Colour is, and should, be a life-long pursuit for any artist. Its use, makes, or breaks, any artwork. Very often less is more, and colour could often be amplified by its absence.
No other artist is in more peril and mortal danger than the pastellist. Such is the allure of the candy-coloured sticks, like sirens, they often misguide ships to founder on to the reefs. Too many artists succumb defencelessly to the danger of high chromatic colours – poppy reds, chilling blues, caterpillar greens, blinding yellows, they all welcome the sailors onto hidden sandbanks.
Pastel makers too fall for this spell. You can easily tell between a seasoned manufacturer and a new contender – look at their colour ranges. Go for makers that have bothered to invest heavily in greys, earths and muted colours. There is a good reason for this…
If one wants to see the gross abuse of nonsense excess colour, go no further than the typical supermarket shelf. A charade of obscene coloured products all vying for attention, only to get none other than stressful eyeballs.
Colour is a vast subject to discuss. Its use is exactly at par with a chess game. The pawns are the greys, the bulk of the moves, followed by bishops, knights and rooks (earths and muted colours), and finally the candy King and Queen – occupying small but strategic moves.
I try to play my paintings in a bit of a chess manner, plenty of pawns for a sacrificed Queen.
Some artists seem to get away with murder time and again, they splash carnival from start to finish in a successful way. These successful candy-tossers are few and often have exhibitions that hark the memory of the supermarket shelves, when numerous canvases are sharing a wall. We cannot aspire to such perilous adventures unless we are confident that we will prevail.
Anders Zorn (1860 – 1920) is a very special artist to look up to for colour usage – he uses no real bright colours, except for one red. Yet his work is colour. He makes green and blue out of nowhere, and brilliant yellows from earth ochres. It’s all a matter of placement and wise use of an ultra restricted palette. Where one colour sits to the next, and on to the next; one pawn move after the other can make the pawn as powerful as a Queen.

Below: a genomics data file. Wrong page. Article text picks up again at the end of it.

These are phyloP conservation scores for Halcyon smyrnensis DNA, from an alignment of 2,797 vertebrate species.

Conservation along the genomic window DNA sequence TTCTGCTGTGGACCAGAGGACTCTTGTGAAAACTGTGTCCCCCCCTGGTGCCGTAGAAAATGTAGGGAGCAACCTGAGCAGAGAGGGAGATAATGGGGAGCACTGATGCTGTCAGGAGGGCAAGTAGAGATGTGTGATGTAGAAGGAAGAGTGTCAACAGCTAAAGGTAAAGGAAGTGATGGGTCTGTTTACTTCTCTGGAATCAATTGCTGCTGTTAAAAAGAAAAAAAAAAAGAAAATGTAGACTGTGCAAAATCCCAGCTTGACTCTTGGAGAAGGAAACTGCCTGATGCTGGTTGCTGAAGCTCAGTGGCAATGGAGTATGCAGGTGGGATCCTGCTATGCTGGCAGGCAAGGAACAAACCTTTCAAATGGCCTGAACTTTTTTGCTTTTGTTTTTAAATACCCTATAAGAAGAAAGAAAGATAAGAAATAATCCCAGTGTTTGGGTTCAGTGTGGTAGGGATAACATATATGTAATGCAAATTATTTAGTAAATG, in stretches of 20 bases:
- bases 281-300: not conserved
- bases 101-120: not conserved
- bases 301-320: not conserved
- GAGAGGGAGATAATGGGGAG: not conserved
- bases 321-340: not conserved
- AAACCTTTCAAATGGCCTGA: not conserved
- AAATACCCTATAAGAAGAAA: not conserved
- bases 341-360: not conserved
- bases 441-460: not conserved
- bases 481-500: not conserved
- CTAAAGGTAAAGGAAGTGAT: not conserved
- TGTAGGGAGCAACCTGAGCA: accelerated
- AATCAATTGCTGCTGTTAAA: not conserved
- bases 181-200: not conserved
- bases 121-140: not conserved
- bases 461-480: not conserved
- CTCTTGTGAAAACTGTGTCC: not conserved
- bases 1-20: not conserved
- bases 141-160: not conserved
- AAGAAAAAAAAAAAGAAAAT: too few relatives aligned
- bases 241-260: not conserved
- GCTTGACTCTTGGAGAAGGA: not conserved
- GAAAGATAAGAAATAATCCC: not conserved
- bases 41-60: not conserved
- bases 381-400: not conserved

It is an interesting exercise to limit one’s colour selections of what pastel sticks will participate in the painting in progress. Once the selection is done, the colour trays carrying your pastel stick collection, should go back into their dark drawer. The selected pastel sticks should be chromatically proportional to that of the chess pieces.
Pastellists need a rather vast array of colours at their disposal, but only to have the luxury to choose from. For example, a set of 15 sticks for a specific piece, and then a totally different 12 for the next, and so forth…Restricting colours prompts a harmonious feeling in the painting that the viewer instantly picks up unwittingly.
Using colours strategically must not be confused with using high-chroma colours sparingly. Make no mistake, strategy is not economy. Strategy is the product of wisdom, observation and experience. It can only be gained through painting and more painting, studies of artists you admire, going to museums and exhibitions, discussions with fellow artists and art teachers, books and articulated online blogs and articles. Colour usage has no hard and fast rules.
Ironically my biggest colour teacher was my decade of shooting Black & White film photography (way before I waded into pastels). I had my own darkroom. I shot film, developed it and printed it myself. Working with black and white transforms any artist’s views on colour like never before. It’s like exhaustive training for the 100 metres race with a pair of lead boots on, and then you remove them on the eve of the race. The pastels are my sprint.
I encourage everyone to dig deep into his and her pastel journey, it’s a fantastic and very personal medium that can be used in the most versatile of latitudes… just use colour wisely.